The detainees were tortured and deprived of medical help. They were allowed outside of their cells only once a week into a small interior courtyard where they were asked to walk in a circle with their heads down. They were devoid of all contact with the outside world (family letters, books and newspapers), forbidden to have showers.


Prisoners’ courtyard

And then we move to the inner courtyard of the building. “Is this where the prisoners were executed?” asks one man in the group. “No, it’s right by the door to the yard. A truck would be parked outside with the motor running to mask the noise. Then the body would be put in the back and driven away,” she says .We are all visibly moved as she opens to door to the former execution chamber. For years and years, this was the reality of life for those living in the countries occupied by the Soviet Union.


Prison kitchen

For many years after the fall of the Soviet Union and the departure of the KGB from Riga, the notorious Corner House had just been left lying abandoned and empty. Finally, in May 2014 it the building finally re-opened its doors to the public as part of the Museum of Occupation of Latvia.

execution rom.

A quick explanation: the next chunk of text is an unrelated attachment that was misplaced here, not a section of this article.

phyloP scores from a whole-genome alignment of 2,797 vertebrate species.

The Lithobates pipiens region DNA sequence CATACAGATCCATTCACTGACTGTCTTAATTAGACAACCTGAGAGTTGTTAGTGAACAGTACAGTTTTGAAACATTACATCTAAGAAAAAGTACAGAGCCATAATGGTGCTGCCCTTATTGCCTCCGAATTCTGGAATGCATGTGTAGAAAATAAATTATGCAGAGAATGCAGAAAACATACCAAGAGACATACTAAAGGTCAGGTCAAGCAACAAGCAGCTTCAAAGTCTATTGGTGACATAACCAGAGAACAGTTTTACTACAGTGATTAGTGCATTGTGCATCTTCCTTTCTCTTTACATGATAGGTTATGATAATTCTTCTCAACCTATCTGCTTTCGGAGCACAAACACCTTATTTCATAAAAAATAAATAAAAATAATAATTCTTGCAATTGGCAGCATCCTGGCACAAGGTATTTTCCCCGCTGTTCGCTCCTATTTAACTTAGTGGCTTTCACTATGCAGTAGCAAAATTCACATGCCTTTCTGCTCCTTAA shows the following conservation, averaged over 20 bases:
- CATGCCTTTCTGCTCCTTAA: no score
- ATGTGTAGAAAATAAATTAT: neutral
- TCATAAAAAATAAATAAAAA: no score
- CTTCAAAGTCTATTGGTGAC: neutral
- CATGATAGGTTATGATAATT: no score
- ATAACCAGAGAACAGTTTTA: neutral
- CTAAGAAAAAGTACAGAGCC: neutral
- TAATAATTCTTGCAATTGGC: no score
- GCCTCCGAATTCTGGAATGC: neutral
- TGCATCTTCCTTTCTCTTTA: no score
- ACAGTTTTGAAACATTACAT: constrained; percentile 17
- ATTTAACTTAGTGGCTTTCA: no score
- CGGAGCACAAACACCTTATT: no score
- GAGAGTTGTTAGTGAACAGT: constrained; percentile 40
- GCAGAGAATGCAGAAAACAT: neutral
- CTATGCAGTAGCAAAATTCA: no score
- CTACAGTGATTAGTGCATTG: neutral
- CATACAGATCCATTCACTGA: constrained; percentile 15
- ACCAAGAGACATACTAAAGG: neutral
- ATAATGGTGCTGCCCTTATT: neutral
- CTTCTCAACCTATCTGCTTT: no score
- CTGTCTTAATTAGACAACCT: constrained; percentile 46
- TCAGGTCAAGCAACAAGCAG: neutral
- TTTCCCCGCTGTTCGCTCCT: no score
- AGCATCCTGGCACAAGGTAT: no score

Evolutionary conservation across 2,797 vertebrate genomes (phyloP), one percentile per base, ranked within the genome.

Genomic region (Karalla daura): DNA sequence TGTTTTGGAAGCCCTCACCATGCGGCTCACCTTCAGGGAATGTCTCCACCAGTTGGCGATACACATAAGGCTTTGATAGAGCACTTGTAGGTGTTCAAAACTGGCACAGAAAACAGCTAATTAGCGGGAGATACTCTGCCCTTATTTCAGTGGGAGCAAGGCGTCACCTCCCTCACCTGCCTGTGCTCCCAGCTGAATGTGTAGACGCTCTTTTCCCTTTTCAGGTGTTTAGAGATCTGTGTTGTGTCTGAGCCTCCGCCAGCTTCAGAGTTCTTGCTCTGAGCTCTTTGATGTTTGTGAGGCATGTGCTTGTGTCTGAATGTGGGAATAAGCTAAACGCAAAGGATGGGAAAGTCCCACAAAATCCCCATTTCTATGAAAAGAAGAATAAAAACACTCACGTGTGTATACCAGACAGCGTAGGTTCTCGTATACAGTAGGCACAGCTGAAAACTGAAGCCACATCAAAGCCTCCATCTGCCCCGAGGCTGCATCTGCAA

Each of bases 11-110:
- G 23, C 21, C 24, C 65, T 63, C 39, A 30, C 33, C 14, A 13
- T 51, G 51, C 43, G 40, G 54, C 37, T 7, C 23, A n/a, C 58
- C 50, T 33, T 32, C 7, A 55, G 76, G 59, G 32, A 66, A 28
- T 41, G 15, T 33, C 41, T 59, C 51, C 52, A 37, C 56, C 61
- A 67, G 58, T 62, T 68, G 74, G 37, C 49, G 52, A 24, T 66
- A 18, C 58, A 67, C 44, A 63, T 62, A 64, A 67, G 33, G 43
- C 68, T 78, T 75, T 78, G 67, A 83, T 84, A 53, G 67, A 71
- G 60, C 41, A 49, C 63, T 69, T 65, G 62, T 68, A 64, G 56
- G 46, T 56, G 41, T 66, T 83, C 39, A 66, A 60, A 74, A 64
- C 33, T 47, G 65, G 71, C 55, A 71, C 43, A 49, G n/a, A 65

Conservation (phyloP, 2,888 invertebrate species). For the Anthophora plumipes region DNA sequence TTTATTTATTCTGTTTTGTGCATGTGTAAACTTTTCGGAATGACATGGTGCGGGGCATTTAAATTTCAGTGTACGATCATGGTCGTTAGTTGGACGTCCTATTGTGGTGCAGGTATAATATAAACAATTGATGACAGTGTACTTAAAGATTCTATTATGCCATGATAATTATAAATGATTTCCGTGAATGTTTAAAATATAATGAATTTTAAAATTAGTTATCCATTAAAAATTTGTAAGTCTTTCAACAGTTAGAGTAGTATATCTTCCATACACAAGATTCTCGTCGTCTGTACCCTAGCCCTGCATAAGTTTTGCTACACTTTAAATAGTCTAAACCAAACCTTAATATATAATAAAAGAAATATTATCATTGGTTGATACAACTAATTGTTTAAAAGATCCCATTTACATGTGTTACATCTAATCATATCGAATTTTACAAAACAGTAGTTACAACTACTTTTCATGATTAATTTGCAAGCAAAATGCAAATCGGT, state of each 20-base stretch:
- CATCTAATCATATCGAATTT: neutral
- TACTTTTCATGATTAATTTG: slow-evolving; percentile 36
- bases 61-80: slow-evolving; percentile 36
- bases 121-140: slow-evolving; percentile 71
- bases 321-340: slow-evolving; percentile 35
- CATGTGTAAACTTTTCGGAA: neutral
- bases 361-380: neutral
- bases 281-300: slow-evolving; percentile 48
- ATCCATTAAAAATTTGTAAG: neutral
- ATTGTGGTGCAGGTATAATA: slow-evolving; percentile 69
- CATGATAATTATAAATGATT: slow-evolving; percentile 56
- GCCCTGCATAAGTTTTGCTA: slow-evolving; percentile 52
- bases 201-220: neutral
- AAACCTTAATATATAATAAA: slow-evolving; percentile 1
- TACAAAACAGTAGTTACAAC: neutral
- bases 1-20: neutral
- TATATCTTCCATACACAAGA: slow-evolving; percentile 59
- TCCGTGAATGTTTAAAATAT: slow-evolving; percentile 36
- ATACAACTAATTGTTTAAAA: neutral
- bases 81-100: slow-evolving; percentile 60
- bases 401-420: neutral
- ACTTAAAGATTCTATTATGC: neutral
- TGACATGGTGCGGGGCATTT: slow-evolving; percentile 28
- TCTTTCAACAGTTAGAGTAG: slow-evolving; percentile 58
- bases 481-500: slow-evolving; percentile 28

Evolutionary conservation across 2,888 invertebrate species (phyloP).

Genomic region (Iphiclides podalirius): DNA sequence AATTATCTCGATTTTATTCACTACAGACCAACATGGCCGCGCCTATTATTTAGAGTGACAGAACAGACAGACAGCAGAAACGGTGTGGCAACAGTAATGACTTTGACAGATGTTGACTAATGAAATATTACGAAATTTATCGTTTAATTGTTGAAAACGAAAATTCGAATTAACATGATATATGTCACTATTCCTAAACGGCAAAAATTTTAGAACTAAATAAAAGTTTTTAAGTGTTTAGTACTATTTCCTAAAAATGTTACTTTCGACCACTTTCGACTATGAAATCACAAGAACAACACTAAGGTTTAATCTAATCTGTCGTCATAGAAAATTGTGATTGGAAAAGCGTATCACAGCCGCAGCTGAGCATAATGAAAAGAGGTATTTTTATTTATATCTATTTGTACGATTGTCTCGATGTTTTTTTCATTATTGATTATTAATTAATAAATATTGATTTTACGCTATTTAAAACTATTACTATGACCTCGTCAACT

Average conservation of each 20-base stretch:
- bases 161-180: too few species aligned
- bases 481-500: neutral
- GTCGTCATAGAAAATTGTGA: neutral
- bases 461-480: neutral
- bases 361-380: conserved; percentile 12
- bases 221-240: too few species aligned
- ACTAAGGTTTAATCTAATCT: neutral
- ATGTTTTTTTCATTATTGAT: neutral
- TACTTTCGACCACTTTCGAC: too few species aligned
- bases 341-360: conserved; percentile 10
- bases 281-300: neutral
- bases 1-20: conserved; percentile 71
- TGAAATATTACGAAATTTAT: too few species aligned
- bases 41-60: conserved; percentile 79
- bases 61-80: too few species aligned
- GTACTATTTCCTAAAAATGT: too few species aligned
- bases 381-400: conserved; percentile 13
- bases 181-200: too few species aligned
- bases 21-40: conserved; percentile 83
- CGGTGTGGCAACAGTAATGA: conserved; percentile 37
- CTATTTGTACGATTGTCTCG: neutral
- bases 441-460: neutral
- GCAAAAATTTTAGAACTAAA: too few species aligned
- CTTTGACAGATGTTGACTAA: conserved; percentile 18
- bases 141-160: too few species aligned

Execution room at the Corner House

Although the Corner House looks now the same as it did in August 1991, when the KGB vacated it, its present appearance hardly resembles the prison in which in the members of the anti-Soviet resistance were tortured in the years post World War II. Over the years, the building was repainted many times and the number of cells was decreased from the original 50 cells to only 19.

The KGB building  (or the Corner House) became the most vivid symbol of the totalitarian regime during the five decades of Latvian occupation. This place documents in great detail the atrocities of the Cheka in Latvia and it’s at the same time a powerful reminder of the mass repression and genocide occurred under some Communist regimes during the twentieth century.

Courtois claims that Communist regimes have killed “approximately 100 million people in contrast to the approximately 25 million victims of the Nazis”.

Not something we must ever forget – a piece of history that should never be repeated.


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41 Comments on “Dark Secrets of the Corner House – the Headquarters of the KGB in Riga